The Eyes, the Ears, the Mouth and the Heart of the Archbishop

(www.deaconden.org) Usually Deacon Day is celebrated on the Feast of Saint Lawrence our Patron Saint. I think, this year, it is particularly special that we celebrate the Memorial of the ones St. Lawrence called father and brothers.

Personally, I believe the reason for the delay in the martyrdom of St. Lawrence was that his executioners knew it would be a punishment for him not to be martyred along with his Bishop and brother Deacons. It was also likely that his captors were rather upset with St. Lawrence over presenting the poor to them as the treasures of the Roman Church. I also believe that Pope Sixtus and the 4 Deacon Companions would have done the same thing as St. Lawrence, as they were like minded in their service to the Church and the People of God

From all indications, the early Catholic Church lived by the foundation that the Deacon was the eyes, the ears, the mouth and the heart of their Bishop. These words are found in the Apostolic Constitution on Deacons. This means that when Deacons minister, others witness the Bishop’s ministry or diakonia. Put in the proper context, this is also true for us today.

When a Deacon seeks out the neglected, the lost and the disenfranchised he is looking through the eyes of the Archbishop. Through our ministry, we are tasked to seek these people out, looking even in the crevices and the far corners of the Archdiocese.   Our Diaconate within the Archdiocese continues to expand in these areas, as we further integrate our ministry into the charitable works of the Archdiocese, at the same time providing a more positive presence in the hospitals, prisons and shelters.

Indeed, Deacons should be always alert, listening with the ears of our Spiritual Father for the cry of the poor as they beg for help and communion with the Church. Some of these prayers come from the midst of the assembly at the Liturgy as their sufferings are made known to God through prayers and petitions, but how many prayers remain unspoken from those who feel alienated from the body of Christ?  In particular, the Deacon is the one who is “missioned” to know the burdens and pleas of the faithful and the lost. That is why it is so gratifying that the response to the Archbishop’s request for an increased diaconal presence in the advocacy program was immediately answered by 96 of us. These requests from our Archbishop are built on the need to listen and respond with the ears of the Church; to help and assist those who yearn for communion with God and His Bride.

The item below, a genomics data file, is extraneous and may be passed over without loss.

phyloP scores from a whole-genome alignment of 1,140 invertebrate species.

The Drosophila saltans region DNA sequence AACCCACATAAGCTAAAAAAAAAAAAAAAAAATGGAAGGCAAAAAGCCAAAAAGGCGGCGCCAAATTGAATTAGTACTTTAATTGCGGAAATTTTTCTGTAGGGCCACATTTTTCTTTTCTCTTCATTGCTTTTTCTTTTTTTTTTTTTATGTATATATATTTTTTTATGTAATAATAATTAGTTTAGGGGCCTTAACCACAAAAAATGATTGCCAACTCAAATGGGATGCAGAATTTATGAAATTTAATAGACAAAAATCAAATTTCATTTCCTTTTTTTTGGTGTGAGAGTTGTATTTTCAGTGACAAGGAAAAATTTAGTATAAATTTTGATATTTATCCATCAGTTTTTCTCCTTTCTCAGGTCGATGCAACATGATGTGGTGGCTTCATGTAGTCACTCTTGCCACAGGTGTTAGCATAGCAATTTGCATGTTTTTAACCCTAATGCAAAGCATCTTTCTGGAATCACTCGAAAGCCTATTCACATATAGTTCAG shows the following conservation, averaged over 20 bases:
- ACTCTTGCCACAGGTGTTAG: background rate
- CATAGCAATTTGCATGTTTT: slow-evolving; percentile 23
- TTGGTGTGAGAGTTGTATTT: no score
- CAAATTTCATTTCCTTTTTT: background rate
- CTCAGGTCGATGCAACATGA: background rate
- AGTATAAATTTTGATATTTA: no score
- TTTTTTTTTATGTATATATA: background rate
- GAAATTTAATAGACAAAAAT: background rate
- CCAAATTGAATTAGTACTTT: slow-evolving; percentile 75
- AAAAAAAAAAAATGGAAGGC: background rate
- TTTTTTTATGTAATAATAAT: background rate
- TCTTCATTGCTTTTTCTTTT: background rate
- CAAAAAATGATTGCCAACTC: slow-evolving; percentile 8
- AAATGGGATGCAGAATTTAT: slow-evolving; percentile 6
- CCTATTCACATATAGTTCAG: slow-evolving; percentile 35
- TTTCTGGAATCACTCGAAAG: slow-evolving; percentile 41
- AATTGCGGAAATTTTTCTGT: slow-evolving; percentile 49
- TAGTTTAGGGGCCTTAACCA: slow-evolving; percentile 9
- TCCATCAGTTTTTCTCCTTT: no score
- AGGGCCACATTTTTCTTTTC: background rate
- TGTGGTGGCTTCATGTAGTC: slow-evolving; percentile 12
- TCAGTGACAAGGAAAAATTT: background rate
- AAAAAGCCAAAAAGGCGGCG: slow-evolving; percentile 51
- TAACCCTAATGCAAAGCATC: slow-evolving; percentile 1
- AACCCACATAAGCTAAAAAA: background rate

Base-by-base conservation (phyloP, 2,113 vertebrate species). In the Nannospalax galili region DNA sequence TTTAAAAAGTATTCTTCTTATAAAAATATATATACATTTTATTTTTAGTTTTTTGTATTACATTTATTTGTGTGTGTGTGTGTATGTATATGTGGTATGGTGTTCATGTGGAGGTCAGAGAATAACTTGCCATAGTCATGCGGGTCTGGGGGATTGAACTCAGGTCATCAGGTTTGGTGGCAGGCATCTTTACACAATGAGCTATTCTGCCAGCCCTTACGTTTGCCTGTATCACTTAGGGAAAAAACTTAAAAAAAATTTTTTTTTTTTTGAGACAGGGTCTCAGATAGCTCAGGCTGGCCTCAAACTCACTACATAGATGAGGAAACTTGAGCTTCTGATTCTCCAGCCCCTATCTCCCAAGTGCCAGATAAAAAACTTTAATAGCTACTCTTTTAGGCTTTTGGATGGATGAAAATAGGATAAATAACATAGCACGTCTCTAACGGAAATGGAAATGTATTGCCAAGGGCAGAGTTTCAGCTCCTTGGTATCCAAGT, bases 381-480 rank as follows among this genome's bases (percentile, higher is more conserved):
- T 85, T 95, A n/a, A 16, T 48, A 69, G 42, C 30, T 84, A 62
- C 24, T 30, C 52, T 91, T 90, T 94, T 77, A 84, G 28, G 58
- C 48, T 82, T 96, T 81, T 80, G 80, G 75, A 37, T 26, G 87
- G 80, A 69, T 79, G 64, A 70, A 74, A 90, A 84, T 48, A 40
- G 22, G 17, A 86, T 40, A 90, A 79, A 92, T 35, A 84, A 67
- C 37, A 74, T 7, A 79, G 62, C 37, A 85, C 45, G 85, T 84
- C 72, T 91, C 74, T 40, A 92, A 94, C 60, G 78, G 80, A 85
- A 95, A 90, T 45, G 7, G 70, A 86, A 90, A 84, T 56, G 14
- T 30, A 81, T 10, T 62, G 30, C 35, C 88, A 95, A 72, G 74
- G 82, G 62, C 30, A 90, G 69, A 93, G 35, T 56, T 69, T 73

We are the mouth of Our Shepherd when we stand up for the oppressed and voiceless…when we protest and pray for those destined to be dismembered and sorted in a petri dish. Our voice, the Bishop’s voice, must be heard and heard repeatedly and loudly as if a host of trumpets were bringing down the walls that block us from reaching the children and women who plead for mercy.   This is also particularly true for those who are silenced through fear, human trafficking, prostitution and child abuse-those enslaved and robbed of human dignity and freedom.  We should also make our prayer for these endangered ones a priority.  Please especially plan on participating in the August 28th day of prayer and fasting that Archbishop Aquila and Bishops Sheridan and Berg have promoted to all people of good will. We must be aggressive in challenging our government leaders to stop this madness and recognize every person as a child of God.

We are the heart of our Archbishop when we display the mercy and compassion of Our Savior to those who are brokenhearted and in despair. It is the heart of the Archbishop that is present when we visit with newlyweds and new parents and as we teach and preach the Gospel. But to speak clearly with the assistance of the Holy Spirit means that we must continually study, learn and pray so that our heart is aligned with the heart of our Pastor. Our newly formalized post ordination training is meant to improve the skills and knowledge of those who have recently entered into a fraternal relationship as brother Deacons. We are hopeful that many of these opportunities will be carried forward into the regional meetings so that all Deacons can reap the benefits of review and reflection.

Of course, it must be our constant practice to ask for Mary’s intercession as we pray for our Archbishop and his intentions and for the courage to take action in caring for his flock. And his flock includes the  poor, the homeless, the marginalized … the same type of people who were protected by our patron, St. Lawrence at the gates of Rome as the warriors of Valerian confronted him. These are the treasures that stand before us at the gates of the Church of Denver. They are the Archbishop’s flock.

O Lord, may our eyes be opened to the lost, our ears attuned to the poor, our mouths a voice for the voiceless and our hearts filled with the Holy Spirit that we may never neglect the souls of our poor, even if we are put to the test. Pope St Sixtus and his companions, pray for us.

 

For more pictures on Deacon Day you can go to the dropbox website at:

https://www.dropbox.com/sh/vpo19o25zgwtqc6/AABc94ke1PeH7aiTs8OCrp92a?dl=0

Thanks goes out to Deacon Rick Martin and his wife, Jan who traveled to Denver from Dayton, Ohio to be with us.  We miss you both.

 

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